I'll Tell You Who John Galt Is (A Defense of Ayn Rand From Someone Who Is Not a Close-Minded Idiot)

Ayn Rand has gotten a bad rap.  Liberals generally hate her, and, because they tend to dominate literary communities, she hasn’t exactly gotten a fair shake in the literary world.  For proof, just check out the dichotomy between the "critics' list" and the "readers' list" of the 100 Best Novels of All Time at Modern Library: Rand isn't mentioned at all by the critics, but four of her novels make the readers' top 10, including spots #1 and #2.  With buzz starting about Atlas Shrugged: Part I the movie set to premiere on April 15th (har har), I anticipate a renewed onslaught of Rand criticism in the media.  And with a friend of mine already denouncing her other magnum opus, The Fountainhead, this week on his blog, I thought it might be time for me to make a preemptive strike.

Rand's big four.
First, let’s get the writing style out of the way: it’s true that Rand is verbose, and that her prose is sometimes clumsy. She’s not who you read if you’re looking to revel in the poetry of word combinations or vocabulary. As a (wannabe) writer, I love nothing more than reading high quality writing, even if I disagree with it. That’s why I pour over my Vanity Fair each month (sometimes with a dictionary), and why I read Wallace Stevens before bed (always with a dictionary).

But the manipulation of language is not Rand’s province and it is not her purpose, so to roast Rand for being a just a “good” writer and not some reinventor of language is to severely underestimate her influence.   It's probably unfortunate that she’s not a literary savant, but there are lots of literary savants who write beautifully and never say anything worth saying.  No one can deny that Rand, for better or worse, has a point to make.  And I think that carves a place for her in the canon. 

Rand is also criticized for the (sometimes violent, irresponsible, insanity-inducing) romances in her books.  What does The Fountainhead rape scene say about women, and what does the extramarital affair between Dagny Taggart and Hank Rearden in Atlas Shrugged say about Rand's morals?  I think it's beside the point.   What Rand did was combine her serious political treatise with the sassy, saucy elements of paperback novel.  Does that dilute her political purpose, or make it less legitimate?  I’m not sure.  But I do know it makes her books easier to read, jucier, more fun.  And with thousands of pages to get through, its not unwise to toss your readers a sex scene to keep them plowing through.

You think Sawyer was in it for the "Objectivism?"
If we can just scrape through the melodramatic subplots, the hyperbole, the heavy-handed speeches, we can get to the meat of what people love about Rand's books, and what lingers years after reading her.  Rand's books, particularly her two epic milestones, Atlas Shrugged and The Fountainhead, are, at their core, parables.  They’re morality tales played to the extreme to make a point.   Atlas Shrugged, through all of its long-winded landscapes and knotted romances, ultimately posits this question: what if one day all of the workers, all of the people who contribute raw effort to society – ideas, creativity, hard labor – got tired of all of the critics, the ingrates, the politicians, the people whose job it was to demean and destroy the work, people who disrespected the very notion of work, got so tired that they just left.  Left.  Said, "to hell with you," and started their own society, where everybody worked and there was no one to stand around and point out what was wrong and ask for handouts.  It's an interested philosophical query, right?  If people demand more handouts, how about no handouts?  What happens then?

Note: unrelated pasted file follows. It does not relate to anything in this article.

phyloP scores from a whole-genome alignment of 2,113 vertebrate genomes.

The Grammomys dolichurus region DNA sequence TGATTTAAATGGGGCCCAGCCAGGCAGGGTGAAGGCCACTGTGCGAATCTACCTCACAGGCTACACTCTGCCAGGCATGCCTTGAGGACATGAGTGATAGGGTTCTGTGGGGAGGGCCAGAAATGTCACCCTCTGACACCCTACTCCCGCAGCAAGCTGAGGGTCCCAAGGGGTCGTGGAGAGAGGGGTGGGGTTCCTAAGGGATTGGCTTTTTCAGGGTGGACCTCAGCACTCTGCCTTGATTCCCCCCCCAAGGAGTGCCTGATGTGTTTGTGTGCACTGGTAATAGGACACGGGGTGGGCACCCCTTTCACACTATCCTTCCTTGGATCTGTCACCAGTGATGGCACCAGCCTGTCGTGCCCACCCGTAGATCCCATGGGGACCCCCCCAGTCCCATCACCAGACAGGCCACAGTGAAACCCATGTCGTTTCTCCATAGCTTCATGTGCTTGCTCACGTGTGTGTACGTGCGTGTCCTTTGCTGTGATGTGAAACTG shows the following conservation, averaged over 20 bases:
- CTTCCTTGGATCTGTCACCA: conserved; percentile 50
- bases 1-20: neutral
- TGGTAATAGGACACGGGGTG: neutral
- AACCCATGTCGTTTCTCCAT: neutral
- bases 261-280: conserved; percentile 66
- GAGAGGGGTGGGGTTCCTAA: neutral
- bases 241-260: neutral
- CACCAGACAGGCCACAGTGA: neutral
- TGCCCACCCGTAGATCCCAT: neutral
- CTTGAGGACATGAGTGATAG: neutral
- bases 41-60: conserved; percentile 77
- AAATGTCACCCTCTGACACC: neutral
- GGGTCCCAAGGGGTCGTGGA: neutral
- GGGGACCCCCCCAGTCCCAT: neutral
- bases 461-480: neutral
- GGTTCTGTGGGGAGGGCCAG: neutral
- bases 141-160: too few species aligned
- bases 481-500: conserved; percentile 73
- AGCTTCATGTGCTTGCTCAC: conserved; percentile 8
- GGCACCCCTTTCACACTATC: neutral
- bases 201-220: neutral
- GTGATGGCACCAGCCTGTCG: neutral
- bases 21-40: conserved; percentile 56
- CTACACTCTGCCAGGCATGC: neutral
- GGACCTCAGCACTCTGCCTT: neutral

Rand: warm and fuzzy.
Rand isn’t actually suggesting all the productive people of the world go live in the secret, Bond-villain-like underground lair like they did in Atlas Shrugged (and it’s a good thing, because as a soul-sucking lawyer-cum-writer, I definitely wouldn’t be invited). What she is suggesting is that the people who are the biggest critics are often the smallest actual producers of useful things (this is played out literally in The Fountainhead, where the hero of the story is an architect and the villian of the story is an architectural critic, and played out more metaphorically in Atlas Shrugged, where the heroes are railroad magnates and their laborers, and the villains are socialist boardroom brats).  Rand is suggesting that maybe all the inert, redundant people who say the hardworking handouts aren’t enough and aren’t enough and still aren't enough should think about what would happen if the people giving out the handouts didn’t want to play anymore, picked up their toys, and went home.

Importantly, the dichotomy Rand draws was never between the rich and the poor; this is a common misconception perpetuated by reliance on sound bites and stereotypes of Rand's work. Most of Rand's heroes are either poor, or started out that way; it's her villains who are the entitled upper class.  Instead, the line Rand draws is between the working and the idle, the principled and the unprincipled.  Her heroes are extremely ethical, but they adhere to their own, internal sense of ethics – they are unwavering in their tenacity and their stubbornness and their insistence on doing only that which they can stand by proudly.  And her point, I think, is that you can be deeply moral and deeply ethical and deeply responsible and do it for yourself and your own pride and self-worth and not for anybody else's gratitude.  Rand famously decries altruism, which is largely responsible for her misjudged reputation.  But she doesn’t hate altruism because she thinks you should be a jerkwad to other people; she just thinks you should be a good person for yourself -- because it's the right thing to do, because you can be proud of it -- not for someone else’s sake.

The truly terrible film version of The Fountainhead